History of Strata Title

History of Strata Title

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Strata title was first introduced to better cope with the legal ownership of apartment blocks.

Historically, communal ownership of apartments, units or flats usually fell under company title. This was the only adequate method of dividing ownership. A company would own the building and a prospective buyer would purchase shares in the company that then entitled them to inhabit a specified apartment.

Company title do not confer separate ownership of a lot and financial institutions saw this as a risk, weren’t then keen on lending money to such purchasers, and purchasers were typically charged higher interest rates as a consequence.

This funding impediment made it difficult for real estate developers to build and market large residential buildings. So around 1960 Lend Lease made representations to the then New South Wales Government for legislation that facilitated flat ownership. In support of these representations they engaged a Sydney barrister, Mr Rae Else-Mitchell (later Mr Justice Else-Mitchell of the New South Wales Supreme Court), to draft a new titles law.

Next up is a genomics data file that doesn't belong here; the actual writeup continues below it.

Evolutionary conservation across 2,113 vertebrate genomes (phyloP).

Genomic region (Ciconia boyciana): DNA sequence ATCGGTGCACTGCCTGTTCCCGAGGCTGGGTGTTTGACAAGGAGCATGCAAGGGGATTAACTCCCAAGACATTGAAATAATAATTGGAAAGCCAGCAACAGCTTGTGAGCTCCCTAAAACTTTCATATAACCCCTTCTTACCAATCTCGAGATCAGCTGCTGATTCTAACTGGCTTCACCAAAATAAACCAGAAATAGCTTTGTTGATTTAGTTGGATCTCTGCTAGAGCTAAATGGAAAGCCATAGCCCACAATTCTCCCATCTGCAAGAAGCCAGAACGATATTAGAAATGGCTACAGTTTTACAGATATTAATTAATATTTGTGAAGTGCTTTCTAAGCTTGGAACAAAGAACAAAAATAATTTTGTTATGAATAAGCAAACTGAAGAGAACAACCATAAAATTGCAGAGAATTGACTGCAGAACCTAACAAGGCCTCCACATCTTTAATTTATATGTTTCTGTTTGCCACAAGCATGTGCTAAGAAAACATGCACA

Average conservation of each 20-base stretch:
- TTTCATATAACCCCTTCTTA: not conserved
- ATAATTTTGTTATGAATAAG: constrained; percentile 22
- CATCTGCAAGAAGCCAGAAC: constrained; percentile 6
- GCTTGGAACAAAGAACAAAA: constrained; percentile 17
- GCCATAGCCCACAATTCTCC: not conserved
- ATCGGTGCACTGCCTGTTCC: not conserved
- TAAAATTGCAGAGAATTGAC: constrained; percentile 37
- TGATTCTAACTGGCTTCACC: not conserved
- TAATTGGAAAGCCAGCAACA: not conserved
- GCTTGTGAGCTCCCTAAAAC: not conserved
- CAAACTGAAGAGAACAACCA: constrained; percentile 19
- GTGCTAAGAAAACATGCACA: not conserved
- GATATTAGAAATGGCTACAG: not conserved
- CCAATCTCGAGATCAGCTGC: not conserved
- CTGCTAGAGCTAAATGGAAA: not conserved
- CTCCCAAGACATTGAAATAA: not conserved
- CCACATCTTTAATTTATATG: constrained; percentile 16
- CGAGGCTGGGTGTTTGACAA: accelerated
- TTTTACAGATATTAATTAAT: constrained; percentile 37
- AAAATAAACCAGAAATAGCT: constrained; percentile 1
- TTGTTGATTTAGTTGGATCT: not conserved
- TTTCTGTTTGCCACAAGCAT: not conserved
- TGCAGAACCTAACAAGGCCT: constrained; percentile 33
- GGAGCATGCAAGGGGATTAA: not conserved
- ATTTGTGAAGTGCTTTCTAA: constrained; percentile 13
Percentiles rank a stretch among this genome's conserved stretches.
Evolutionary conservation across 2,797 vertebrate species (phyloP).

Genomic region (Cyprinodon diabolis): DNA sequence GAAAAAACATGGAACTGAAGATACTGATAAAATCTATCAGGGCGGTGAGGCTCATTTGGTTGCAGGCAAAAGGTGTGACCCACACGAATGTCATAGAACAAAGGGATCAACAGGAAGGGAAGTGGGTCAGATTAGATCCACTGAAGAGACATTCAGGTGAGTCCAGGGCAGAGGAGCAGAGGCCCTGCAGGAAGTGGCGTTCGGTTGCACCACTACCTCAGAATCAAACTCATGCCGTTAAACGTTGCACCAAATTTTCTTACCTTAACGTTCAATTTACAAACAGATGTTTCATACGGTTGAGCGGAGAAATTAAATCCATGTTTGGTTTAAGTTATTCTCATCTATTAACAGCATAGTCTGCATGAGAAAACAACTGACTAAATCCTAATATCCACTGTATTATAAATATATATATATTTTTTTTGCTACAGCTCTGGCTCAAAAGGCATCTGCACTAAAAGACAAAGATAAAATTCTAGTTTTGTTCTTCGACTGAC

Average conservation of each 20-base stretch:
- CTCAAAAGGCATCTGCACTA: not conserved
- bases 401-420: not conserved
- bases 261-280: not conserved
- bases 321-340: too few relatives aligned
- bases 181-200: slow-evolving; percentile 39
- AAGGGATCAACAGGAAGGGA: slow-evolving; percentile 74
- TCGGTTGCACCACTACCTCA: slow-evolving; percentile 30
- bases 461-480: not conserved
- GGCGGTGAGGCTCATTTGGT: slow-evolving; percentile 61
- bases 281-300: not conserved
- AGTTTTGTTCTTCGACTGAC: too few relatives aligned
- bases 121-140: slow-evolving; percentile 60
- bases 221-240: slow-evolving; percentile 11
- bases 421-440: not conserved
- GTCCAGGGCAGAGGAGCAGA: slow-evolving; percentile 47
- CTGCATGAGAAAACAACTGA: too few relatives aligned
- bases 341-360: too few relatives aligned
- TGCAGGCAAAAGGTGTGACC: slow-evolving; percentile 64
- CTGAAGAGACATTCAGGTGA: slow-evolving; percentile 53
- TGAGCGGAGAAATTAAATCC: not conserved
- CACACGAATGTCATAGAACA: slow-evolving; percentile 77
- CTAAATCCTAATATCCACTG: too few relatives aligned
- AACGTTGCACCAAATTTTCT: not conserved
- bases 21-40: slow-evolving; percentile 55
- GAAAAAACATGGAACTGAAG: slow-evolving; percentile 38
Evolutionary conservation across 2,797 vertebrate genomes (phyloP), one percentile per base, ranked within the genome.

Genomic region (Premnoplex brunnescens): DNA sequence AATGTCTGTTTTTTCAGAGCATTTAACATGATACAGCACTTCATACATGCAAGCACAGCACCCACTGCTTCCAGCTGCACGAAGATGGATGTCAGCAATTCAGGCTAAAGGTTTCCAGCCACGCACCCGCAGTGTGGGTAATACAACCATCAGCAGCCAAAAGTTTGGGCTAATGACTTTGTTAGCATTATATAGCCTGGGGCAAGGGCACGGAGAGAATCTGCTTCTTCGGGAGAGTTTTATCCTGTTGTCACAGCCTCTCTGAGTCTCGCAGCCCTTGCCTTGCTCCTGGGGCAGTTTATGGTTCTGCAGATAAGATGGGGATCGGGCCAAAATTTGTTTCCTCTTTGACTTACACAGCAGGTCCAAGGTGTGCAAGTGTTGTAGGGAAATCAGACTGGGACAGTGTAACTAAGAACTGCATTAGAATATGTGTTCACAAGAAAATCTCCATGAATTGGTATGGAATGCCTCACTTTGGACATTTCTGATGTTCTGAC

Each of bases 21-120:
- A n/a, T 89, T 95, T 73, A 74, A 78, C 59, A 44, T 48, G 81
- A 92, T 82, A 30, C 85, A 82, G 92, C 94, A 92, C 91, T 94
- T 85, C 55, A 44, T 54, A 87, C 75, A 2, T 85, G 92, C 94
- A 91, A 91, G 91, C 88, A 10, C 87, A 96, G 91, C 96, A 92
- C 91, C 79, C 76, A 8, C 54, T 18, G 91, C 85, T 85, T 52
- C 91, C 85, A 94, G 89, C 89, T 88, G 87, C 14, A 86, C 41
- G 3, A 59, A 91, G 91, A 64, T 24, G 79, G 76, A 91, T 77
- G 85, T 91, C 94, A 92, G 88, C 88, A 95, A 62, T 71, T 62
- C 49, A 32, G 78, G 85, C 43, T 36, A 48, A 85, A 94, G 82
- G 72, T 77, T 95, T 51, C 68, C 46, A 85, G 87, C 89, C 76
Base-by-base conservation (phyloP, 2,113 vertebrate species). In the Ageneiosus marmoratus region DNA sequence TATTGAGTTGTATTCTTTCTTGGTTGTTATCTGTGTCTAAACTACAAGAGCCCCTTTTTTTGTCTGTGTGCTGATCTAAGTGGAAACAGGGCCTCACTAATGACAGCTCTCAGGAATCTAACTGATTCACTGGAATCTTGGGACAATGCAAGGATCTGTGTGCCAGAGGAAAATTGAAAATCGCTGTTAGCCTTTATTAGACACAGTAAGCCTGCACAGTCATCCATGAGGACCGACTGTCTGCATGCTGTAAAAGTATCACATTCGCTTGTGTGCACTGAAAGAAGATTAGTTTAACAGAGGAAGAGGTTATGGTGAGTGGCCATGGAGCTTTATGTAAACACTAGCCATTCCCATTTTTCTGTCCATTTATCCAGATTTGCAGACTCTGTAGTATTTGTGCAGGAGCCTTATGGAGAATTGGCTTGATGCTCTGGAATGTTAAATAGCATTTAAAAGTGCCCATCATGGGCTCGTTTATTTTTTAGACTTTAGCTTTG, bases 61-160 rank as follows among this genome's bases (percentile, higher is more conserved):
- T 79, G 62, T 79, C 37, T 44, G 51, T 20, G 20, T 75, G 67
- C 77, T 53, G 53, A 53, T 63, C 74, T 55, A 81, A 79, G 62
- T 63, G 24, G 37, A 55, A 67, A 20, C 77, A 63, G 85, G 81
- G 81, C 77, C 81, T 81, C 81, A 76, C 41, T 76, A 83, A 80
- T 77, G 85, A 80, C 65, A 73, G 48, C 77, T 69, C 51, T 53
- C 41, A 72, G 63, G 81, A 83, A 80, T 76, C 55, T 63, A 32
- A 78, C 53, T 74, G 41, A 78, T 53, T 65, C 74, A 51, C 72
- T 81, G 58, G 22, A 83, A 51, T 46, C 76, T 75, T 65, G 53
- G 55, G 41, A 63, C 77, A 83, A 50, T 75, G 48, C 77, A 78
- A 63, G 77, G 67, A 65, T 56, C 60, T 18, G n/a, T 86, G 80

The goal was to devise a solution to make it easier to borrow money for these types of residential units. The answer was Strata Title, a world first Aussie phenomenon.


Read Related: What is Company Title?

The very first version of strata title was the Conveyancing (Strata Titles) Act 1961 which came into force on July 1 1961. A few weeks later the first Strata Plan in the world was registered in the suburb of Burwood, a block of 18 units named Lindsay Gardens. It would be the beginning of strata living and has led to a thriving strata community!

The most significant feature of the new legislation allowed each lot or apartment to have its own title deed. It can be bought, sold, rented out or mortgaged without any consent being needed – hence giving the banks the much needed security for the loan.

Strata Plan No 1 – “Lindsay Gardens” 189 Liverpool Road Burwood
Click on image to open interactive map

living with more than 270,000 strata schemes in Australia that cover in excess of two million individual lots.

The growth and increasing popularity of strata is captured in this interactive map of strata schemes in Sydney from 1961 to 2015.

Strata title, an innovation in property law, has enabled individuals or businesses to own a section of a property, or a ‘Lot’ and combined this with the shared ownership of Common Property.

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